Money can’t buy you brains. And it can’t purchase you good grades, either. But just because you’re lacking financial resources doesn’t mean that you can’t achieve academic success.
The rural community of Grand Island, Nebraska is populated with many families that live below the poverty line; they make their living packing meat, processing potatoes into French fries, and working at fast-food restaurants. At the town’s Wasmer Elementary School, there are twice as many Latino students as white, and 86 percent of the kids live in poverty. Based upon this, statistics would normally suggest that the school’s standardized test scores wouldn’t be so hot.
But astonishingly, Wasmer Elementary K-5 students score as high as children enrolled at the most affluent schools in the state, with 91 percent of kids achieving math proficiency and 87 percent reading proficiently — thanks to the concerted effort of their teachers, principal, and staff.
Principal Betty Desaire told Joe Dejka of the Omaha World Herald that there isn’t any magic formula to the school’s achievements, which come from a combination of high expectations, focusing on each child’s needs, and emphasizing the importance of testing and learning math facts. Additionally, the school holds students accountable for completing homework, and itinvolves everyone in the school — including the lunchroom staff and the janitors — in making sure the kids succeed. Wasmer is so in tune with her students’ needs that at the school carnival last year, the most popular prize the PTA offered was a new bed, because some kids don’t have a proper place to sleep.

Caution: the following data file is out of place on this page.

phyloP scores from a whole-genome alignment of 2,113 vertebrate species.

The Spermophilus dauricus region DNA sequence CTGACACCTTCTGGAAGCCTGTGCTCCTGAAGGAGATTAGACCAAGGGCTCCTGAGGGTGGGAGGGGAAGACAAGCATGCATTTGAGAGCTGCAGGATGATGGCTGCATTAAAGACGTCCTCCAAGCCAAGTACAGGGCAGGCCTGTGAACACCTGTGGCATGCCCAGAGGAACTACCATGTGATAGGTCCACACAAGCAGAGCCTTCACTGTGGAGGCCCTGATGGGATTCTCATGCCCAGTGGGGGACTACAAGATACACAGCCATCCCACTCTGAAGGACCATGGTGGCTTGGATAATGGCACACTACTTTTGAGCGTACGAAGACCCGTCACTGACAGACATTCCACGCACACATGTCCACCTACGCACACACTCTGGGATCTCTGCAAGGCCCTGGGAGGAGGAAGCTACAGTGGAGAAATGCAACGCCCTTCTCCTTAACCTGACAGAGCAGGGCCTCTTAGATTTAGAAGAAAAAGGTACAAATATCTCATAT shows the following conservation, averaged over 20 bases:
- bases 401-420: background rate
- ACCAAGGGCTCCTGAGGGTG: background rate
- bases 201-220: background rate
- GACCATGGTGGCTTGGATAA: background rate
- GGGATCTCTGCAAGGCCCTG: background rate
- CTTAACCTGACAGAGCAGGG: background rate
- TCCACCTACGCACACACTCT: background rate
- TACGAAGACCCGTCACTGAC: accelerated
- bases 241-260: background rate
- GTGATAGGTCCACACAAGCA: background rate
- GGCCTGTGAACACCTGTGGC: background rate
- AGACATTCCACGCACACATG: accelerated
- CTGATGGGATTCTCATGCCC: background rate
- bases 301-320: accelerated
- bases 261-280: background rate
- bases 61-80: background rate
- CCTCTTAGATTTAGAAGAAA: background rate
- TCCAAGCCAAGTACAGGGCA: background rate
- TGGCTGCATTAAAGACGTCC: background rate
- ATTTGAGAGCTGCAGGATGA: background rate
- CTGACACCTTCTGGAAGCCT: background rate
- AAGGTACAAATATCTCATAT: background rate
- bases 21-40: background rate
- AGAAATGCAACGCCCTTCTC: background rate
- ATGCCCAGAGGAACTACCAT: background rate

“Betty Desaire and the school staff, they just get it, so much,” Wasmer PTA member Tracy Overstreet Gartner told Dejka, “And they are focusing on each kid individually. It’s incredible. They make it a team effort. … I get emotional about this because it’s so great.” For its achievements, in 2013 Wasmer Elementary School was named a Title I Distinguished School along with 45 other high-poverty schools across the United States.
Principal Desaire is due to retire at the end of the year, but everyone believes that the system she put in place will continue to help Wasmer’s students beat expectations for years to come.